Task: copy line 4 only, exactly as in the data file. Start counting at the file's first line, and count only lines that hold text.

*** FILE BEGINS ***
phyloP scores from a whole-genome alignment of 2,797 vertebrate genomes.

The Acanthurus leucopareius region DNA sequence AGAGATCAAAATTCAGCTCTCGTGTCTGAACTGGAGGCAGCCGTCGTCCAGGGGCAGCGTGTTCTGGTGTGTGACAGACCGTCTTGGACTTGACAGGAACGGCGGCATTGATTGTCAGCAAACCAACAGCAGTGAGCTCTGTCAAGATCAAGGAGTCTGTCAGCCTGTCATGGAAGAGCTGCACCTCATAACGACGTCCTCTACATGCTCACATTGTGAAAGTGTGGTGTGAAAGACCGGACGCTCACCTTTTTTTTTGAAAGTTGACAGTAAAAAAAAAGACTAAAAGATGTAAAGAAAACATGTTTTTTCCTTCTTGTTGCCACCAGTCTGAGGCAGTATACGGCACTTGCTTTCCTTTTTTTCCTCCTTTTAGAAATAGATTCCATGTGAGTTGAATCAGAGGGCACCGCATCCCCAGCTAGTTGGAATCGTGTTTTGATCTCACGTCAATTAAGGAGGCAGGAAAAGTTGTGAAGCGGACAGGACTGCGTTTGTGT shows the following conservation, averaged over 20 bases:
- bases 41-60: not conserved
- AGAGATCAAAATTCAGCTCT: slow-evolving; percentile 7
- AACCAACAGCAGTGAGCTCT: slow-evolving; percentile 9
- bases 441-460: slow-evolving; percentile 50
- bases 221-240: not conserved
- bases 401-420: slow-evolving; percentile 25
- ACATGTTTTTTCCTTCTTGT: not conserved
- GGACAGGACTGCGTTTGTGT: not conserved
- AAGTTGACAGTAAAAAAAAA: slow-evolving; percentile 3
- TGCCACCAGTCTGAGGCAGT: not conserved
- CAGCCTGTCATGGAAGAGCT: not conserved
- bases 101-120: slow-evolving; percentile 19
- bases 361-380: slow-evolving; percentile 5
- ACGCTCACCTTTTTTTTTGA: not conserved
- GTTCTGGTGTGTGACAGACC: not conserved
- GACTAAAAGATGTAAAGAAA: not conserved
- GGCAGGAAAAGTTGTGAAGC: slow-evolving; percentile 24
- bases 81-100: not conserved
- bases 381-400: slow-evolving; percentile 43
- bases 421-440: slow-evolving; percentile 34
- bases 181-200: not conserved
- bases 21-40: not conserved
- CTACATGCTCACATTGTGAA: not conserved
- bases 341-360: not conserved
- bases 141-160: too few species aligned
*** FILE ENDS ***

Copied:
- AGAGATCAAAATTCAGCTCT: slow-evolving; percentile 7